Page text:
When most speak of Ocho Rios, they generally include areas from Discovery Bay on the west to Oracabessa on the east.

The history of Ocho Rios is long and rich, with influences from ancient Taino Indian culture, African, European, East Indian, Lebanese and Chinese decendants and reggae roots all playing a role during different times periods.  Primarily, the history of Ocho Rios is the story of an island culture melding and emerging to become an area rich with its own unique culture.

Ocho Rios was originally settled by the a tribe of Arawak Indians called Taino, who had settled in Jamaica at around 1,000 BC and called the land Xamayca, meaning land of wood and water. After Christopher Columbus landed in 1494 and claimed the island for Spain, Ocho Rios was names Chorreros meaning rapid rivers. The Tainos were ultimately obliterated by disease, slavery and war. Some also committed suicide, presumably to escape their conditions as slaves. Spain brought the first African slaves to Jamaica in 1517 as labourers to work on plantations throughout Jamaica, including Ocho Rios.

In May 1655, British forces seized the island from the Spanish.  The English misunderstood, misinterpreted and mispronounced the Spanish name Chorreros and called the town Ocho Rios, which sounded close enough. In 1657 and 1658 the Spanish, sailing from Cuba, failed to retake the island in fierce battles in and around Ocho Rios.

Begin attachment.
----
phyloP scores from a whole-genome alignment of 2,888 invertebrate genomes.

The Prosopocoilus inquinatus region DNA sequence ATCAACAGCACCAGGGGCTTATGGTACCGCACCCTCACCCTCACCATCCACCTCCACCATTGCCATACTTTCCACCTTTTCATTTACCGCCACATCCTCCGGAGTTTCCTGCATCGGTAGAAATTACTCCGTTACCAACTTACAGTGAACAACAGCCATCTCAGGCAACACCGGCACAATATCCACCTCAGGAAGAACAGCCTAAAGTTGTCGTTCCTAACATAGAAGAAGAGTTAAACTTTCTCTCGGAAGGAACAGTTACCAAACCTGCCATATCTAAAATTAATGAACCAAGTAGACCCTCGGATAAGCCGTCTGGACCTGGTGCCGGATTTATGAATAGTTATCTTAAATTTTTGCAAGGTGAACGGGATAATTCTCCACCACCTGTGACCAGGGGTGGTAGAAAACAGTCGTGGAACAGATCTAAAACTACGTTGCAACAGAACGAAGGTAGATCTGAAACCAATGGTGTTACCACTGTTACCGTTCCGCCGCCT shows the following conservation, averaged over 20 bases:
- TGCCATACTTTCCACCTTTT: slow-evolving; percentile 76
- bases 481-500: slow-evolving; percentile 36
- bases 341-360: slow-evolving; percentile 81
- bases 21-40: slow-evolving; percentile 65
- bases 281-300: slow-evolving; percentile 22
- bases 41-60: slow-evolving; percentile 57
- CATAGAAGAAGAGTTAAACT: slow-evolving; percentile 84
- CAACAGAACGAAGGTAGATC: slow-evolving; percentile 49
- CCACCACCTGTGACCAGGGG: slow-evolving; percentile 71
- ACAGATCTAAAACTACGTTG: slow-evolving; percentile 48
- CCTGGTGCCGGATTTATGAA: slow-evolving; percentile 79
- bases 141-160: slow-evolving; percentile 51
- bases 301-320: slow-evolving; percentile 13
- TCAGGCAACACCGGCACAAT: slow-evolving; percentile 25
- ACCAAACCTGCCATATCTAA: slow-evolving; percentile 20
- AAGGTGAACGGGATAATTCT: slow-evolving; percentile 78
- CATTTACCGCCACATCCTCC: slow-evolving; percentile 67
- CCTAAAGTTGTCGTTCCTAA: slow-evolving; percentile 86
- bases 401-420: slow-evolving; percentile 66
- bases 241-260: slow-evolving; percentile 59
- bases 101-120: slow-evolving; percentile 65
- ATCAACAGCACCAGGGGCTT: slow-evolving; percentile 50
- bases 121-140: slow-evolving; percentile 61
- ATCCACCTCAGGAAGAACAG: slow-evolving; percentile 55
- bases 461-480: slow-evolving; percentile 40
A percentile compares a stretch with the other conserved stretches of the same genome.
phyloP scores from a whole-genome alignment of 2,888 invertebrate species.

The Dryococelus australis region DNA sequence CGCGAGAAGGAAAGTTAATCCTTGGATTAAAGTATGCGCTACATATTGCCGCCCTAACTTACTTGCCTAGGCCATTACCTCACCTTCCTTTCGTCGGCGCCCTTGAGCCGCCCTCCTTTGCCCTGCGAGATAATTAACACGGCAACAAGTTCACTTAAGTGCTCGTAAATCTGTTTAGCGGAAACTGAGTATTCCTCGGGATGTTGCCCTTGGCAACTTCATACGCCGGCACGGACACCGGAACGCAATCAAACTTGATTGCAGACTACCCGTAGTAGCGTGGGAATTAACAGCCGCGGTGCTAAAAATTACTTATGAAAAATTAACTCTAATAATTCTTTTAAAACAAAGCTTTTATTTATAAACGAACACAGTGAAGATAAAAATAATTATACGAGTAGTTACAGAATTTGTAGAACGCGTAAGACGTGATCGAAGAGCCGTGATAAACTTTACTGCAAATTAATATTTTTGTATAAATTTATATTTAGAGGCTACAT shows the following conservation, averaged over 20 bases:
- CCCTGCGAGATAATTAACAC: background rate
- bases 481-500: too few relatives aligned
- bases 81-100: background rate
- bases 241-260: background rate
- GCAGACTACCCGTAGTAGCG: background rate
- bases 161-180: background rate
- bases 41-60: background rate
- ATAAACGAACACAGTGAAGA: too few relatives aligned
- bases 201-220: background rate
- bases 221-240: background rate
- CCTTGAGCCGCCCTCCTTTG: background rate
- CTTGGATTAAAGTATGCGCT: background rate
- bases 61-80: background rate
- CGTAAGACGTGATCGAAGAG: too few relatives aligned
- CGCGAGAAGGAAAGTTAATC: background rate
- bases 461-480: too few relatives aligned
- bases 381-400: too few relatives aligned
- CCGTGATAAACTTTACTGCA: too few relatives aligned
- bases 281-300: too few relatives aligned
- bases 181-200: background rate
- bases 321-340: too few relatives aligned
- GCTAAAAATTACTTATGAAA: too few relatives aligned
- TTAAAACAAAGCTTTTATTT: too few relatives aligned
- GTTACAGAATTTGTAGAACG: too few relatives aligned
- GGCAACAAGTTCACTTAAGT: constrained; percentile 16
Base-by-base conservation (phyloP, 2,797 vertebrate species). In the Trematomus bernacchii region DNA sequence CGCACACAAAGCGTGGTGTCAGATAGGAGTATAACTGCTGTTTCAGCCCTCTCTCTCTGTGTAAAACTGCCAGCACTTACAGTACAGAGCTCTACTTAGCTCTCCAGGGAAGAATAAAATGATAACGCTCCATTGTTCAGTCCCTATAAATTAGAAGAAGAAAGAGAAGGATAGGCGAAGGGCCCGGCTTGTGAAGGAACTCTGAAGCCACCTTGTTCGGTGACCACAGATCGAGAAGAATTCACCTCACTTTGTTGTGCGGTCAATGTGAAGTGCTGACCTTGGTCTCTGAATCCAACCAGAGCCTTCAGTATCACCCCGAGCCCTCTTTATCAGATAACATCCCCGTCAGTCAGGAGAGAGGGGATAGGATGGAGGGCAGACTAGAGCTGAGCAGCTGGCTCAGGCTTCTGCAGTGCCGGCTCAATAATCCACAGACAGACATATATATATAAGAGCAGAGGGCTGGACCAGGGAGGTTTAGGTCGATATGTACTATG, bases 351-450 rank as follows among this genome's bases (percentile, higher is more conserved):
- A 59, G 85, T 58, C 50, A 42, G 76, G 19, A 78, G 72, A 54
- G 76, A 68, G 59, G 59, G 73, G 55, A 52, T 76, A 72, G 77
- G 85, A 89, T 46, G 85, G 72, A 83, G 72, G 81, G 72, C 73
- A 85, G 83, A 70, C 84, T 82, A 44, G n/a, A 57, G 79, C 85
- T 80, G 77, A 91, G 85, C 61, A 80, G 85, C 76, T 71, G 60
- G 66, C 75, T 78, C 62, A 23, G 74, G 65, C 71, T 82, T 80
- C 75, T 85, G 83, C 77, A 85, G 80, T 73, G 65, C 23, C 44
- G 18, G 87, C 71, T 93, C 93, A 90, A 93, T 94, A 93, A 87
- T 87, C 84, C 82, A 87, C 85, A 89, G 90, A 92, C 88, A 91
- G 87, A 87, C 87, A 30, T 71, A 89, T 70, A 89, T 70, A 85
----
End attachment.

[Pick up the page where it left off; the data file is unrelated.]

Historically, Ocho Rios had never acquired any prominent role to either the English or the Spanish. It was, however, utilised by pirates who along with Port Royal, regarded it as a perfect base of operations.

Slavery was not abolished in the island until 1834. The late nineteenth century was a time of poverty in Ocho Rios, but it was also a time of growth and celebration, as the newly freed slaves began to work towards gaining other types of freedom in the area.   Patterns of growth and decline continued throughout the twentieth century.

In the late twentieth century, the beaches of Jamaica, including the many beautiful beaches of Ocho Rios, began to be recognized as a tourist attraction.  Today, Ocho Rios extends four miles between Dunn's River Falls, two miles to the west of the town centre and the White River, two miles to the east. Almost all the development outside the centre is to the east.

In the last twenty five years, "Ochie" has grown from a small fishing village to a world class tourist destination as the area developed a tourist-based economy.